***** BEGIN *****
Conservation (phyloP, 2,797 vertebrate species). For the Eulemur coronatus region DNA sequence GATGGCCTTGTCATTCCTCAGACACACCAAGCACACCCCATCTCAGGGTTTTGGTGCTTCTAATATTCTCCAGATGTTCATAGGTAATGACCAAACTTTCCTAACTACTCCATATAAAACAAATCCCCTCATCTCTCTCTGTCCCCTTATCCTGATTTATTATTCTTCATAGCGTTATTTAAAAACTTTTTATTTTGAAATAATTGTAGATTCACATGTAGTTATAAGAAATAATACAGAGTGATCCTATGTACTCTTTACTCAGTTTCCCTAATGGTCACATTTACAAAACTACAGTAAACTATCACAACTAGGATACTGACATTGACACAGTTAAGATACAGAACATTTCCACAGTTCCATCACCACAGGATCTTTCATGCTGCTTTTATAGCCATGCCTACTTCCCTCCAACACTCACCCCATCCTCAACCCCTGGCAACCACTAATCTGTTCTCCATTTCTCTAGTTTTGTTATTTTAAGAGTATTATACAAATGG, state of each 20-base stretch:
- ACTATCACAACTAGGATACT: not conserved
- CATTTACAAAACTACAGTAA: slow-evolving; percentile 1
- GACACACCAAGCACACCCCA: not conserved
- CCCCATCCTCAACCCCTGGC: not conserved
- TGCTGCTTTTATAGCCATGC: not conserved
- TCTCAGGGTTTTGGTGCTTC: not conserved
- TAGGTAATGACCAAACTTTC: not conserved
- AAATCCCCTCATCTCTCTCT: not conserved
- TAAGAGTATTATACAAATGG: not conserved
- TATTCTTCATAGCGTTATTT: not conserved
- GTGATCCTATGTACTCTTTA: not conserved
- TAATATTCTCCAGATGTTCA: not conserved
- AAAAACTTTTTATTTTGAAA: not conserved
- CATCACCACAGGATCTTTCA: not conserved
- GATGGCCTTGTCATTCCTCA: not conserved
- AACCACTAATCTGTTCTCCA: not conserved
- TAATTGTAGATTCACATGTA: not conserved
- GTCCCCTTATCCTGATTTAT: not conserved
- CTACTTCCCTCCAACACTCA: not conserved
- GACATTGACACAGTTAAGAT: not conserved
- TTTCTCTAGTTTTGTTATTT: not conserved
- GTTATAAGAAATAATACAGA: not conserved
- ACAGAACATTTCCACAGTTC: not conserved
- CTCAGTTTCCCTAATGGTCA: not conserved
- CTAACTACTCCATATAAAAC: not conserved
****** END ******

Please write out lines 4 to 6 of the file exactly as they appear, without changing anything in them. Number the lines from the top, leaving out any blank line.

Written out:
- GACACACCAAGCACACCCCA: not conserved
- CCCCATCCTCAACCCCTGGC: not conserved
- TGCTGCTTTTATAGCCATGC: not conserved